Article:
demonstrate the body of knowledge upon which your research is based.
show you have widely researched the topic and on what authority you based your arguments and conclusions.
enable all those who have read your work to locate your sources easily.
avoid being accused of plagiarism - that is passing off someone else's work as your own.
There are two parts to referencing:
Citation: the acknowledgement in your text, giving brief details of the work. The reader should be able to identify or locate the work from these details in your reference list or bibliography.
Reference list: the list of references at the end of your work. These should include the full information for your citations so that readers can easily identify and locate each piece of work that you have used. It is important that these are consistent, correct and complete.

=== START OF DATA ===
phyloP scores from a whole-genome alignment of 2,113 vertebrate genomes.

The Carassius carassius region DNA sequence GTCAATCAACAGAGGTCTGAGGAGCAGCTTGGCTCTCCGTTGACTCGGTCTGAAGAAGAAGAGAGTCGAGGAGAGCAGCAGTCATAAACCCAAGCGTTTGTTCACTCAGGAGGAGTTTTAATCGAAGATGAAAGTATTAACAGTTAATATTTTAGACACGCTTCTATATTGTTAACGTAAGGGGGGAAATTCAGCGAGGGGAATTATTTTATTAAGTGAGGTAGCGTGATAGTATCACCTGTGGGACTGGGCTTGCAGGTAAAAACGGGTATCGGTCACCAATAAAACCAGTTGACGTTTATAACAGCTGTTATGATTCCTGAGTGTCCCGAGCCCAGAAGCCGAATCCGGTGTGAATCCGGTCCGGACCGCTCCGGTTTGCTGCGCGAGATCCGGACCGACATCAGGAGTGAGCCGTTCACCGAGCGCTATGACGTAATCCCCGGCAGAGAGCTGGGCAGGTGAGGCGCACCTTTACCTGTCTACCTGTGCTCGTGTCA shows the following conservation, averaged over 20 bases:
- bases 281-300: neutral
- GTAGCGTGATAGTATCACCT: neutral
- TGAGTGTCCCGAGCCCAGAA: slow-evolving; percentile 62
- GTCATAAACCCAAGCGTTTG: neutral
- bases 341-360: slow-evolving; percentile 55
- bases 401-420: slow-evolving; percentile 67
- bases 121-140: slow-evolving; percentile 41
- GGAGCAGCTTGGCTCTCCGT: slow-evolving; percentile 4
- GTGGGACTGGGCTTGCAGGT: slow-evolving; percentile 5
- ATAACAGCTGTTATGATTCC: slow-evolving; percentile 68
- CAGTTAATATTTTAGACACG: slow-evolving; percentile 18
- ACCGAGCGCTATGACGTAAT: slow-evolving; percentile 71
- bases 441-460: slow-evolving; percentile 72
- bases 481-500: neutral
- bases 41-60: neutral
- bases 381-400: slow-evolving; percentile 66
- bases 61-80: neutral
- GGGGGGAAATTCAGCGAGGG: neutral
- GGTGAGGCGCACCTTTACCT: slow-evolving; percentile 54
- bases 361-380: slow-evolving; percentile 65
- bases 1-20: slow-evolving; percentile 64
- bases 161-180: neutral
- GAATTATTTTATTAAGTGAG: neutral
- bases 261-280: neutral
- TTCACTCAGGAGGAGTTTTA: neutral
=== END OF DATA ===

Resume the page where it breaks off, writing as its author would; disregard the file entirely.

Click on the links below to access the Chicago style referencing guidelines for Creative Writing. The guidelines have been recommended by your School and written by the University of York based on The Chicago Manual of Style (16th edition).